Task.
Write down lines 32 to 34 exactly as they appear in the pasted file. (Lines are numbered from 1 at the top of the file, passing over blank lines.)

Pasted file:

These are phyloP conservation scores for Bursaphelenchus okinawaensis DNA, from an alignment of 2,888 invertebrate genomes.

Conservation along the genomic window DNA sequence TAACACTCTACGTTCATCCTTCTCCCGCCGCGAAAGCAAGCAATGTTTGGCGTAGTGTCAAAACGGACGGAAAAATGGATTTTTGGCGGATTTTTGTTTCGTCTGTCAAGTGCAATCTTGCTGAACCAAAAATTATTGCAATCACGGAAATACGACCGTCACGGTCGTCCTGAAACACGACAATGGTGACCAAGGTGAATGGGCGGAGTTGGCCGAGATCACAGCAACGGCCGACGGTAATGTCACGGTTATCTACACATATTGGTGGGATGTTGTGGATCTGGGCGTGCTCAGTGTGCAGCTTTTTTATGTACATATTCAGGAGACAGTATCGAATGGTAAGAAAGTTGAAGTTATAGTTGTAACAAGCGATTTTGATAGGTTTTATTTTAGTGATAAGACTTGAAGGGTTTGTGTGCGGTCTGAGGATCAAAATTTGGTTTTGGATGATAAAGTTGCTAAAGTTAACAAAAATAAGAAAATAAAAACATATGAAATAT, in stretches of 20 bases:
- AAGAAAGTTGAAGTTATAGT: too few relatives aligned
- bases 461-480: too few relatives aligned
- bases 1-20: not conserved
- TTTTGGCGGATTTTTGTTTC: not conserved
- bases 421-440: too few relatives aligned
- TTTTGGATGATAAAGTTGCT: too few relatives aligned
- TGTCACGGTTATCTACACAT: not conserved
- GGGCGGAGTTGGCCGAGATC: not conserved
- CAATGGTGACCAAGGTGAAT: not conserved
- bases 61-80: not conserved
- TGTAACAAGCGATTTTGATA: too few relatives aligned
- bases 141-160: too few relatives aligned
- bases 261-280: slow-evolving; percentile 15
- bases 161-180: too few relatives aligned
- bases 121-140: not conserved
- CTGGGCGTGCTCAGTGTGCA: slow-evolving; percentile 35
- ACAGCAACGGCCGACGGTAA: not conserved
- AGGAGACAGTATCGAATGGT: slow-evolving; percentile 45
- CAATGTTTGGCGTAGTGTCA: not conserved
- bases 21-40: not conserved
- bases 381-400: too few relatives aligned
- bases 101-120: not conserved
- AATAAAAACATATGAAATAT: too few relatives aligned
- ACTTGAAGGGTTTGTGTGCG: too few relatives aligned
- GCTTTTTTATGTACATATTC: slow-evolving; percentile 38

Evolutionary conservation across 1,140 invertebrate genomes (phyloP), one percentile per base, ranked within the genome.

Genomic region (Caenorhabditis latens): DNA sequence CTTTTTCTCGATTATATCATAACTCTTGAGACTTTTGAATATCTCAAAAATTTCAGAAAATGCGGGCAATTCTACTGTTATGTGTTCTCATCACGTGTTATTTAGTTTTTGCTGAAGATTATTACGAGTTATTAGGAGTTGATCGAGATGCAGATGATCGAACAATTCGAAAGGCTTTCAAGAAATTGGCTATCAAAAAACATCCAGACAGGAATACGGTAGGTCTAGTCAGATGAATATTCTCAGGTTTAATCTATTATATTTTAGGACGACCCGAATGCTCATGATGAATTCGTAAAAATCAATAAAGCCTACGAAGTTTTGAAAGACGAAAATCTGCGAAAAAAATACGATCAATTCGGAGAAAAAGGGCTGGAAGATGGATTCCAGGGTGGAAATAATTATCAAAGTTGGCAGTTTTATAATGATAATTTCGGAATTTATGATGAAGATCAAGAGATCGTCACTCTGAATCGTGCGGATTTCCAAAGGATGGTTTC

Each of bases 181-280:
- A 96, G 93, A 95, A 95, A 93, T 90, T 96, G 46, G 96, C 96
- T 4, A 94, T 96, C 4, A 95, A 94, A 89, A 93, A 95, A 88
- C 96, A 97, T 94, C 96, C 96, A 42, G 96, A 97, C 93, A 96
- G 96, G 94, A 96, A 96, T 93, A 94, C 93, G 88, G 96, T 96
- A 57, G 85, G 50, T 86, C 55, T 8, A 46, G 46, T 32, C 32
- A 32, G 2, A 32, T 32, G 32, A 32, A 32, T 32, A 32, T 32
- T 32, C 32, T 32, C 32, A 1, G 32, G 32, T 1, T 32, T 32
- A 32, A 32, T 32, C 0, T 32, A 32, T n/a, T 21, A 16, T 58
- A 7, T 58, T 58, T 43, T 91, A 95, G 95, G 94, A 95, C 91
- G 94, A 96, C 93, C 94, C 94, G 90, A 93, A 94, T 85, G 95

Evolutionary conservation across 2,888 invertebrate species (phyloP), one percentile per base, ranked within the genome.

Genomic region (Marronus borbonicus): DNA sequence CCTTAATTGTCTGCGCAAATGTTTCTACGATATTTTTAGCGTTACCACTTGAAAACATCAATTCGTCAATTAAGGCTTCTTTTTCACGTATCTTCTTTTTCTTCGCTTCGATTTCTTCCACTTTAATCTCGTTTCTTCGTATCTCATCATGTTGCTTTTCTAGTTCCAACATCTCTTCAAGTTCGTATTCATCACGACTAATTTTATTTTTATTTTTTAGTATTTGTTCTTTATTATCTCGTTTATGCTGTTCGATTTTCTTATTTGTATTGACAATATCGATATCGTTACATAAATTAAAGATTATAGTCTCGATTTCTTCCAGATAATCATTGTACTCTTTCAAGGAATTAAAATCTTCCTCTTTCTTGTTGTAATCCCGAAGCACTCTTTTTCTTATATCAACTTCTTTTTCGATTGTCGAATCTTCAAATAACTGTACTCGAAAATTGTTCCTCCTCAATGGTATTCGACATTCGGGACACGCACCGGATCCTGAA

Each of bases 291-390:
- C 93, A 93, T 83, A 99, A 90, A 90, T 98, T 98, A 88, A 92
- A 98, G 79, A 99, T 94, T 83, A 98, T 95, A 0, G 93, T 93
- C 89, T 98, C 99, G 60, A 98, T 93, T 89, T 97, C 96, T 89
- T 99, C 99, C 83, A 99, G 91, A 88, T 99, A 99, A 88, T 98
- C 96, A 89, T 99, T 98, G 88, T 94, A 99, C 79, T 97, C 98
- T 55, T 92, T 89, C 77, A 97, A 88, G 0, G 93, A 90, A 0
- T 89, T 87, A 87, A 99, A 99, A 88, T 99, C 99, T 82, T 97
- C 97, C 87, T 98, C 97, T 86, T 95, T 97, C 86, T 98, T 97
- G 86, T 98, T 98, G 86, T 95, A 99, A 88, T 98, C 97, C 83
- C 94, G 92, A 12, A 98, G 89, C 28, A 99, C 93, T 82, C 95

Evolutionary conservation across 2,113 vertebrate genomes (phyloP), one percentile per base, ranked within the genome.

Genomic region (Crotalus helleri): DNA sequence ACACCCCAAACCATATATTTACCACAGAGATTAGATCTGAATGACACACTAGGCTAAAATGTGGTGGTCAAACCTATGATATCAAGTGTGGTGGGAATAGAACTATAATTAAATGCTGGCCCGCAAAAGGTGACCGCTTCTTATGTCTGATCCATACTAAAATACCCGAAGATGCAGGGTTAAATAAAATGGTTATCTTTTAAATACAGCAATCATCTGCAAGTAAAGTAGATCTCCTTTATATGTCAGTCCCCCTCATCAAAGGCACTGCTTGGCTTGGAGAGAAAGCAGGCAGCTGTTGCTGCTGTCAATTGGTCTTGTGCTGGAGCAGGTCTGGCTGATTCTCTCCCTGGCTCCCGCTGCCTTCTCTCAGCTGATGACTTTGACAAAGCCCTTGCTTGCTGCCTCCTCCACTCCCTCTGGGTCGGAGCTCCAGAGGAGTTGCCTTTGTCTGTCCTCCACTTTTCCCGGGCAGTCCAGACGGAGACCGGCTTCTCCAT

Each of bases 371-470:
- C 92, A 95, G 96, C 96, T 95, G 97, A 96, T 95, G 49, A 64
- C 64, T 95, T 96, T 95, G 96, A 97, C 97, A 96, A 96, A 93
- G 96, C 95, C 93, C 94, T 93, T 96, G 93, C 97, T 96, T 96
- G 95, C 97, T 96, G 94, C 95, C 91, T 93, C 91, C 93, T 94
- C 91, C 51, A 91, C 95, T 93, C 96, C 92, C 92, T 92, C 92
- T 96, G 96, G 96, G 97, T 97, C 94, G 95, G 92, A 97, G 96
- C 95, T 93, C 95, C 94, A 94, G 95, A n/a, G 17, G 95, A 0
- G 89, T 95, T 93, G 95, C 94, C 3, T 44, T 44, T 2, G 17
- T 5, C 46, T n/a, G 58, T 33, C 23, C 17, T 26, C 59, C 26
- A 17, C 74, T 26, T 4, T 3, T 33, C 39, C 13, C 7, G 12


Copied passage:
- T 4, A 94, T 96, C 4, A 95, A 94, A 89, A 93, A 95, A 88
- C 96, A 97, T 94, C 96, C 96, A 42, G 96, A 97, C 93, A 96
- G 96, G 94, A 96, A 96, T 93, A 94, C 93, G 88, G 96, T 96